NSTA’s K-College Science Education Journals: July 2014 Issues Online

Science teachers get a break from lesson planning this month, so it’s a nice time to ponder other questions: What informal science experiences are valuable for elementary students? Can middle school students discuss whether or not we are alone in the universe? How do you align mathematics and science at the high school level? Can you integrate social media into the college classroom? Your peers are sharing great ideas in this month’s K–College journals from the National Science Teachers Association. Take time to read some of the articles below, and explore science heroes, STEAM, the “dark side of the tube,” and molecular modeling.

Science and Children coverScience and Children

There are many valuable science education resources outside of the classroom. When these are supported by school and home experiences, the impact can be far-reaching. This issue of Science and Children will help you make the most of informal science experiences with your students.

Featured articles (please note, only those marked “free” are available to nonmembers with out a fee):

Science Scope coverScience Scope

Humans have always been fascinated by the ever-changing night sky and have spent many hours pondering its mysteries. Are we alone in the universe? What would it be like to live on another planet? Why does the night sky change? Explore these and other big questions with the help of this issue of Science Scope, which features lessons about planetary properties, developing student-centric astronomical models, and extreme environments on our planet and beyond.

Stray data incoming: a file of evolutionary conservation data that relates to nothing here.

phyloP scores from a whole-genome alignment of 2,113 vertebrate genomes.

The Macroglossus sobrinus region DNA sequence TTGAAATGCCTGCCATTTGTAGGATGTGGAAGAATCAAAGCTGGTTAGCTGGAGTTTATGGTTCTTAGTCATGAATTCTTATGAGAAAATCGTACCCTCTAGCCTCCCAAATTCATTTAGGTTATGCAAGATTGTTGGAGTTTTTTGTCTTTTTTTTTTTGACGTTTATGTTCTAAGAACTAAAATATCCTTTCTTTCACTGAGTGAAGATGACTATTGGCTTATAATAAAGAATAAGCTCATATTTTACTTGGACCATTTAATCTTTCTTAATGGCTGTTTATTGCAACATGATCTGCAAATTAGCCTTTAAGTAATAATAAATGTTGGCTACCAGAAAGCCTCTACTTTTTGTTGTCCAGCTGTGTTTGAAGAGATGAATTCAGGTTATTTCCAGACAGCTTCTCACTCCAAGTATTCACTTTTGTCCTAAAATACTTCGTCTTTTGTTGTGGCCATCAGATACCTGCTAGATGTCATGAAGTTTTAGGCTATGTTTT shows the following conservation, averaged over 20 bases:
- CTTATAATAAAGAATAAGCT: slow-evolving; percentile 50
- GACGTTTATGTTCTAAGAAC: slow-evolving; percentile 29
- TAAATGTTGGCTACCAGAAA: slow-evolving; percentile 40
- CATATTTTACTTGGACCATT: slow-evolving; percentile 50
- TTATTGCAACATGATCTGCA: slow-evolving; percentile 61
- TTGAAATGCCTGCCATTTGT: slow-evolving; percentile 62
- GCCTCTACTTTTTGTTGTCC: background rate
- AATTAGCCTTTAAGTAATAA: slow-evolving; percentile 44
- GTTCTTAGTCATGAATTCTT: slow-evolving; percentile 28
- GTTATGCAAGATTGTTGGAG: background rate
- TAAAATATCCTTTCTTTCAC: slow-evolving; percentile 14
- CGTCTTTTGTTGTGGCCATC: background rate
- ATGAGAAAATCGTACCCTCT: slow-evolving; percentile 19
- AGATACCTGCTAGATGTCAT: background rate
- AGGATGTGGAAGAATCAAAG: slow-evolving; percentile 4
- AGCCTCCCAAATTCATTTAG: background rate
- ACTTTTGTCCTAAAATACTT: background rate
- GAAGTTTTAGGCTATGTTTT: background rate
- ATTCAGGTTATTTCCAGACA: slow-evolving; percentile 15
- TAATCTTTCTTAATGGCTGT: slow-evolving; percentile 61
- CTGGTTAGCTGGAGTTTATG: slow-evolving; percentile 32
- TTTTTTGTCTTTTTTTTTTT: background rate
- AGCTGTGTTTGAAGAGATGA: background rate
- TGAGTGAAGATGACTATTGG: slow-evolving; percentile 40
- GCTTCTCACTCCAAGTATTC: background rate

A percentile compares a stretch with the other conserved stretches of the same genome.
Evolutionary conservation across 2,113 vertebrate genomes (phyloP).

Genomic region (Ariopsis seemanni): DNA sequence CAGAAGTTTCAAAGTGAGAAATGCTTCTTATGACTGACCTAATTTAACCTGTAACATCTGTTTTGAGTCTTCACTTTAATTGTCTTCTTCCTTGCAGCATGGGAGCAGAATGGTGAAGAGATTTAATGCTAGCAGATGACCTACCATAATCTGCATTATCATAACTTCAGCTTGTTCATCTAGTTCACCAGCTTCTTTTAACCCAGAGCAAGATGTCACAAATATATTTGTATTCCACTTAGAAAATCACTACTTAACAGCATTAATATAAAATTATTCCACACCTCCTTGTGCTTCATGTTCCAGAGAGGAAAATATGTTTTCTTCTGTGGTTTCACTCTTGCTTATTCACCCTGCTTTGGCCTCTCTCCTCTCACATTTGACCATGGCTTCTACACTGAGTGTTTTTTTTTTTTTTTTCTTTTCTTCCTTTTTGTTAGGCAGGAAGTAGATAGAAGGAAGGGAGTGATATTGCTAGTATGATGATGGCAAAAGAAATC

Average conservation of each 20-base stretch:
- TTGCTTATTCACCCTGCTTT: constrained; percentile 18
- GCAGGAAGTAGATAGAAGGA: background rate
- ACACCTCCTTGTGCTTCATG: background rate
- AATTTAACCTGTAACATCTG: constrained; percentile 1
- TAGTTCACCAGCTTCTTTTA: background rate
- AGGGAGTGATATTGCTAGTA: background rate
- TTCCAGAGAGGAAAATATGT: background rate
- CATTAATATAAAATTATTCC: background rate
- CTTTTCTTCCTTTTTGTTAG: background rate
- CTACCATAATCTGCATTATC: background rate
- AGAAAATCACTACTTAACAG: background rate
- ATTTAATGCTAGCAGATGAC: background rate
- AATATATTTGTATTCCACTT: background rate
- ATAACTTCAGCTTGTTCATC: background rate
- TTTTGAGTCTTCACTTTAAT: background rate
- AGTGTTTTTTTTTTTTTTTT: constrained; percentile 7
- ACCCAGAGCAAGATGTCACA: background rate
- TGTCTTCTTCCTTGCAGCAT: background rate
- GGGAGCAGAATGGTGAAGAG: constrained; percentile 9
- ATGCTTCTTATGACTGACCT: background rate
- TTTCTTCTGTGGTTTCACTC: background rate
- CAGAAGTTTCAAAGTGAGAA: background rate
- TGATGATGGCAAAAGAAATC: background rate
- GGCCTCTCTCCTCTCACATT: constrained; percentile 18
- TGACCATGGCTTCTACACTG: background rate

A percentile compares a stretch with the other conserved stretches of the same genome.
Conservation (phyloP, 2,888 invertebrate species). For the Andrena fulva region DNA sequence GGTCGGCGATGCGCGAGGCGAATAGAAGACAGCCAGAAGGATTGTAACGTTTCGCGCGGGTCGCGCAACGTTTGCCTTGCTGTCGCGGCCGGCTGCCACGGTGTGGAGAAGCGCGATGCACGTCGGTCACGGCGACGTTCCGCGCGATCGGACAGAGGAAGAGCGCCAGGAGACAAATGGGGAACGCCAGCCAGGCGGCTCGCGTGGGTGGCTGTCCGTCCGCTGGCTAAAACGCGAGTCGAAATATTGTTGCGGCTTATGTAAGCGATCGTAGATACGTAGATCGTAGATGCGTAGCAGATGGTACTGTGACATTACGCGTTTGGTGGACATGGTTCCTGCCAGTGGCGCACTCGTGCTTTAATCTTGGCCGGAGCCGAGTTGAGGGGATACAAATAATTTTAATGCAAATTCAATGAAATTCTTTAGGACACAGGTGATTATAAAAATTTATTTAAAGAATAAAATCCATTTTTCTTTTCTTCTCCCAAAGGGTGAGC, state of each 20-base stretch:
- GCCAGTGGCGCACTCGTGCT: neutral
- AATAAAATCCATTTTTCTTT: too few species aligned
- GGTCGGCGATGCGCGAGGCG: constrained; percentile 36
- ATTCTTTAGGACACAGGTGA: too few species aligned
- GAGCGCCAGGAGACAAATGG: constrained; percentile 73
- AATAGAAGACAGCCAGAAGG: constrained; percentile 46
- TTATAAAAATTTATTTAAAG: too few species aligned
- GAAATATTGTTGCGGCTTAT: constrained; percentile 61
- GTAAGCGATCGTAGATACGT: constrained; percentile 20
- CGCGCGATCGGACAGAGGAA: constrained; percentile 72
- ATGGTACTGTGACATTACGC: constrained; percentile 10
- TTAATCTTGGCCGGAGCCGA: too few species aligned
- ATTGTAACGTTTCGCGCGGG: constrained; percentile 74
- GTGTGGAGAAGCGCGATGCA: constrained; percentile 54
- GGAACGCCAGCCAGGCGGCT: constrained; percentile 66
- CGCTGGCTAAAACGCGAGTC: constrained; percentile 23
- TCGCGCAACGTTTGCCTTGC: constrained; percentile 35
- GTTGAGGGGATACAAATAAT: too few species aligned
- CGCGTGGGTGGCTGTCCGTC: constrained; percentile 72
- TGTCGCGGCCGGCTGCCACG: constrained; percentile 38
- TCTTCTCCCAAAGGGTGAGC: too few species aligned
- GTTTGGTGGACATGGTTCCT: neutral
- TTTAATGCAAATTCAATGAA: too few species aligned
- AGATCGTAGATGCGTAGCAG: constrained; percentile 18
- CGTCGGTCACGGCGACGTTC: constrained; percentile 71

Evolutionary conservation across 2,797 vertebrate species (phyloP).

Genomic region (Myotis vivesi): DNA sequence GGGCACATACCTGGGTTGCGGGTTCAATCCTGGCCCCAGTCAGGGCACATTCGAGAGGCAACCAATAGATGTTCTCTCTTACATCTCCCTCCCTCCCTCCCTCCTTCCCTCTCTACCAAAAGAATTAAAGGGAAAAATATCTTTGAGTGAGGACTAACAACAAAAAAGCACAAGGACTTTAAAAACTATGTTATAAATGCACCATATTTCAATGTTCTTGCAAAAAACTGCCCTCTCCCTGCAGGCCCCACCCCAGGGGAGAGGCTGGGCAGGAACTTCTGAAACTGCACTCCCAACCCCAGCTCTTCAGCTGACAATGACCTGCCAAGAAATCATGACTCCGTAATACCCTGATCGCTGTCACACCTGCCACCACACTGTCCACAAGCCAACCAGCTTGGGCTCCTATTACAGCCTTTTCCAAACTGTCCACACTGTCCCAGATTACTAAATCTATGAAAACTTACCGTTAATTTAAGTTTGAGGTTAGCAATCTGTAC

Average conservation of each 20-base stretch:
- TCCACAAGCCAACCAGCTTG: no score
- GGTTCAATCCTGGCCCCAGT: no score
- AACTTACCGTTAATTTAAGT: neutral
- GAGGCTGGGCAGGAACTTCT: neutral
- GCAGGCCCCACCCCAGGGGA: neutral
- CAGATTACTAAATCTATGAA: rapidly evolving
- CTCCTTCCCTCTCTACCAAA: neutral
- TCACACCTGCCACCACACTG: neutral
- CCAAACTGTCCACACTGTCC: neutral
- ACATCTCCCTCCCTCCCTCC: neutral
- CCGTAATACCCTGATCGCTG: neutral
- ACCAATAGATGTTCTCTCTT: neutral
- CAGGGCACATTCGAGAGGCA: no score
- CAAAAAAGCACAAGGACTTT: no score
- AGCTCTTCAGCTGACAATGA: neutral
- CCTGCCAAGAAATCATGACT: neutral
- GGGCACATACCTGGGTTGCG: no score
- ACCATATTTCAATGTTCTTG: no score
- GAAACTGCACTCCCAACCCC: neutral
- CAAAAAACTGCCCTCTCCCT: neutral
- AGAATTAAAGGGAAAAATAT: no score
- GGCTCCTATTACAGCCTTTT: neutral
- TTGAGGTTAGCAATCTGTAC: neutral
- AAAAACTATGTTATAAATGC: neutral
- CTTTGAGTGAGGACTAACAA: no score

Featured articles (please note, only those marked “free” are available to nonmembers without a fee):

TST journal coverThe Science Teacher

Reform movements have long championed aligning mathematics and science education. Over more than three decades, various standards documents have extolled the potential synergy that can result when science investigations use mathematics. Now the Next Generation Science Standards (NGSS) extend these important math-science connections by identifying crosscutting concepts, scientific and engineering practices, and disciplinary core ideas important to both science and mathematics. The NGSS also make explicit connections to the Common Core State Standards in mathematics. The articles in this issue of The Science Teacher provide useful ideas about including mathematics in your science teaching.

Featured articles (please note, only those marked “free” are available to nonmembers without a fee):

JCST coverJournal of College Science Teaching

Can social media be successfully integrated into the higher education classroom as an additional information source? Read one study that evaluates the benefits of including Twitter in a semester course to disseminate relevant information and serve as a discussion tool. Also read how two authors used a version of the Jeopardy game in a second-semester general chemistry course to engage students, review the previous semester’s content, and set expectations for the new semester. And in the Two-Year Community column read about the effects of different teaching methods—lecture, blended, and hybrid—on students enrolled in a general biology course with laboratory for majors in a community college.

Featured articles (please note, only those marked “free” are available to nonmembers without a fee):

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One Comment

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